- The Washington Times - Tuesday, June 13, 2006

Afghan drug war

The U.S. ambassador to Afghanistan blames drug lords for inciting the latest clashes in retaliation for Afghan government crackdown on the heroin trade, as officials appealed for help from neighboring countries.

“Drug dealers are trying to make more violence,” Ambassador Ronald E. Neumann said this week, citing a campaign by narco-traffickers to stop President Hamid Karzai’s government from eradicating poppy fields and encouraging farmers to grow other crops.

Afghanistan is the world’s leading producer of opium and heroin, both derived from the poppy plant. The United Nations has warned that Afghanistan risks becoming a “narco-state” unless poppy growth is combated.

“Two years ago, there was no eradication of poppy,” the ambassador told reporters in the Afghan capital, Kabul. “This year, President Karzai led a very strong policy to eradicate poppy and to tell people not to grow it.

“There were efforts by drug dealers and terrorists together to prevent that. Now they are trying to use the violence to guard their wealth.”

Habibullah Qaderi, Afghanistan’s minister for counternarcotics, urged delegates at a regional anti-drug summit to help his country by disrupting drug trade routes, which run through Iran and Central Asia and into Europe.

“If you want a secure region, we need to work together and eliminate the scourge of drugs from the region,” he said.

“It requires joint efforts of the affected nations, particularly the neighbors in the region to share resources and expertise.”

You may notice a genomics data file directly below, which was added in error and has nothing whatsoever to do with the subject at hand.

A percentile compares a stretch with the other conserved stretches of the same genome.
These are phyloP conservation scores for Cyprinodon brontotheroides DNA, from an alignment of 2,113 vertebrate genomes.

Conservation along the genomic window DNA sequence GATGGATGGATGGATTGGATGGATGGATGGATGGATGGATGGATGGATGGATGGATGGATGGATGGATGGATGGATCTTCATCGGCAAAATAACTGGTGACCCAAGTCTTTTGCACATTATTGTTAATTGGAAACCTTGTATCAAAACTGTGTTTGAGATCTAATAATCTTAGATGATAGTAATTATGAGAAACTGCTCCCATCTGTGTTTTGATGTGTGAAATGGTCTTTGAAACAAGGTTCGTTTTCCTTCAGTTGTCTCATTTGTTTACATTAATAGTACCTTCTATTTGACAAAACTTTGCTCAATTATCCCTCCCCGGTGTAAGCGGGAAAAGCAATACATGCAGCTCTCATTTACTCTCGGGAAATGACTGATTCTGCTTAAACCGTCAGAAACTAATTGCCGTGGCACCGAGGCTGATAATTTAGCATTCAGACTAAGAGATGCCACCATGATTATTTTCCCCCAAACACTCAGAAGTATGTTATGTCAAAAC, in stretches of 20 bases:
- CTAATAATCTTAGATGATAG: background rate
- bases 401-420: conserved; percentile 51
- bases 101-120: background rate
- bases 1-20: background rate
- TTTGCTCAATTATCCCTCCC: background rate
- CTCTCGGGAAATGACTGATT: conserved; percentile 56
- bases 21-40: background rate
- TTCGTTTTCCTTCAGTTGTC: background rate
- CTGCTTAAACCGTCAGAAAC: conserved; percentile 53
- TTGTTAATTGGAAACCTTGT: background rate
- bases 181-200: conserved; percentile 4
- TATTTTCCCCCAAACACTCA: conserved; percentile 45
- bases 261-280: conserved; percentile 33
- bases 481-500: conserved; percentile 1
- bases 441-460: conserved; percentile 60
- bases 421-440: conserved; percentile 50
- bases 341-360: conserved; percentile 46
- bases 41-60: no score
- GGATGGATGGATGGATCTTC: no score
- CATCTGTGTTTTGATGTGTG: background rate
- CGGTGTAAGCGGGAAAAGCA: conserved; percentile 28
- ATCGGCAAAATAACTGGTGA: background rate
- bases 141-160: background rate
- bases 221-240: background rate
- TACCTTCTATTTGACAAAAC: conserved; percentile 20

Life or death’

African trade ministers used their recent summit in Washington to appeal for congressional support for the extension of a key provision in the African Growth and Opportunity Act (AGOA) that is due to expire next year.

Mpho M. Malie of Lesotho and Alan Kyerematen of Ghana met with Senate Majority Leader Bill Frist to urge the Tennessee Republican to extend the third-country fabric provision until 2015, when the entire statute is due for reconsideration.

That provision allows African countries to buy low-cost fabric from countries not covered by the act and manufacture the material for export without duties or quotas to the United States.

“This is a matter of life or death for us. AGOA has allowed us to make a lot of progress, but hundreds of thousands of jobs will be lost without this extension,” Mr. Malie told our correspondent Katie Stuhldreher.

Mr. Kyerematen added that many of 37 countries covered by the act lack the capacity to weave their own fabrics.

“We are making progress and building textile mills. We just need more time,” he said.

Both ministers pointed out that garment companies make decisions about placing orders months in advance, so if the extension is not granted soon, Africa could lose a whole year of sales.

Mr. Malie said after the meeting with Mr. Frist that he thought it went very well and that Mr. Frist understood the urgency of the matter. The Senate majority leader did not give the ministers any time frame for a decision.

Congress passed the African trade act in 2000 and in 2004 extended the benefits of the bill until 2015, with the exception of the fabric provision.

At last week’s trade summit, Secretary of State Condoleezza Rice expressed the Bush administration’s strong support for development in Africa.

“Our policy toward Africa is rooted in partnership, not in paternalism, in doing things with the peoples of Africa — not for the peoples of Africa,” she said.

“A keystone of our approach is this African Growth and Opportunity Act.”

Since the passage of the original act, bilateral trade with Africa increased 37 percent to $60.6 billion last year.

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